From early in his career, dating to a research stint in Brazil in 1968, Herman was cognizant of the ways population growth could undermine economic progress and environmental sustainability. Throughout his career, he remained a strong voice for population stabilization, always insisting this was an essential component of a sustainable economy. In A Population Perspective on the Steady State Economy (2015) Herman wrote:

If our ethical understanding of the value of “sustainability” (longevity with sufficiency) is to “maximize” cumulative lives ever to be lived, subject to a per capita consumption level sufficient for a good life, then we must limit the load we place on Earth at any one time. Fewer people, and lower per capita resource consumption, facilitated by more equitable distribution, mean more (and more abundant) lives for a longer, but not infinite, future. There is no point in maximizing the cumulative number of lives lived in misery, so the qualification “sufficient for a good life” is important, and requires deep rethinking of economics and a shift of focus from growth to sufficiency, including sufficient habitat for other species. It also requires a rethinking of the traditional pro-natalist dogmas of the fundamentalist branches of most religions, including Christianity, Islam, and Judaism. The modern secularist religions of Marxism and Scientism likewise proselytize for the Ecumenical Church of Growthism while ignoring population.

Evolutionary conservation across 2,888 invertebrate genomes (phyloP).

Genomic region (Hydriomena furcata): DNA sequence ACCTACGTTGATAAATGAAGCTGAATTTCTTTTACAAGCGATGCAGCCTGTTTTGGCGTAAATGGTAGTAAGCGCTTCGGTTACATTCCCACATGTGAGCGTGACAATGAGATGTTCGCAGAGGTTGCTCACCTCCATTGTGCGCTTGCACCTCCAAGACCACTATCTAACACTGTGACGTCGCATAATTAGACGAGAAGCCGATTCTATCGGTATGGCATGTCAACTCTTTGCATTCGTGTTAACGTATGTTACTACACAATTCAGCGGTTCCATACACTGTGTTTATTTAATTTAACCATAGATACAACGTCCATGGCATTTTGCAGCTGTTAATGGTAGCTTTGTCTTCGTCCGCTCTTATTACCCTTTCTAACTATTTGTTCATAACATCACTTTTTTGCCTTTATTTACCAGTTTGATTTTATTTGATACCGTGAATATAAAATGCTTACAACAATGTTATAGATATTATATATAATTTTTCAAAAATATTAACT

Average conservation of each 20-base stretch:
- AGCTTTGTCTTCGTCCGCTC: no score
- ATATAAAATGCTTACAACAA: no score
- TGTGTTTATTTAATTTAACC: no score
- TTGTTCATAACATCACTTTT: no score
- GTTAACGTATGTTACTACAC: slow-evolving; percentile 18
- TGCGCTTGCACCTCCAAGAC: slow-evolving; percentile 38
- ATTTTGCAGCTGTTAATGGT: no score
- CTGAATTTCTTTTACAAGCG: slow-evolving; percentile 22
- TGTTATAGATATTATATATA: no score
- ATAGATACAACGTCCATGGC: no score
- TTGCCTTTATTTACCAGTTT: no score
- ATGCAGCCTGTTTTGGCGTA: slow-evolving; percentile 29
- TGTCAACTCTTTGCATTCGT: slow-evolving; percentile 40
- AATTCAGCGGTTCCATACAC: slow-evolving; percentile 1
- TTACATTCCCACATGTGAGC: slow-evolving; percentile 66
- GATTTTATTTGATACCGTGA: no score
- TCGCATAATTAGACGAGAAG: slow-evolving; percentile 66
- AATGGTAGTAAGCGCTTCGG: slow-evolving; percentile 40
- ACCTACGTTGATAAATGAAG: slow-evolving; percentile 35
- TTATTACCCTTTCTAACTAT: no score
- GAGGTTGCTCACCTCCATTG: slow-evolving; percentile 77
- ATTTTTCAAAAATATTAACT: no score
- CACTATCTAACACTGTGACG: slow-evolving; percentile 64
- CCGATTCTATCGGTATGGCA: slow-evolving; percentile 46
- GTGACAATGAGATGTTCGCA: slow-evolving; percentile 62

Unusually in the US context, Herman was not afraid to wade into immigration policy. In “A Country of Immigrants” (2019) he wrote:

With an empty continent, free immigration may have been reasonable in light of the push factors in Europe. But we now live in a full world, much of which is being destroyed by war, or so ecologically ravaged by uneconomic growth that it cannot support its existing population, much less another billion or two.

In the same piece, he went on to ask:

Without effective borders, responsibility for what happens within them would soon disappear. Human rights and welfare safety nets are provided by national governments—not by failed states—and not by global corporations, nor by the United Nations, however necessary the latter may be. Indeed, why would any nation undertake to limit its natural increase if the benefits of such limitation could be cancelled by unlimited immigration? Or if the costs of its own high population growth could be exported by unlimited emigration? Or if the investment in education of its own citizens could be lost to brain-drain emigration? Open borders would invite the tragedy of the open-access commons writ large. Low-wage corporate feudalism would force a competitive race to the ecological bottom in an inclusive global commons.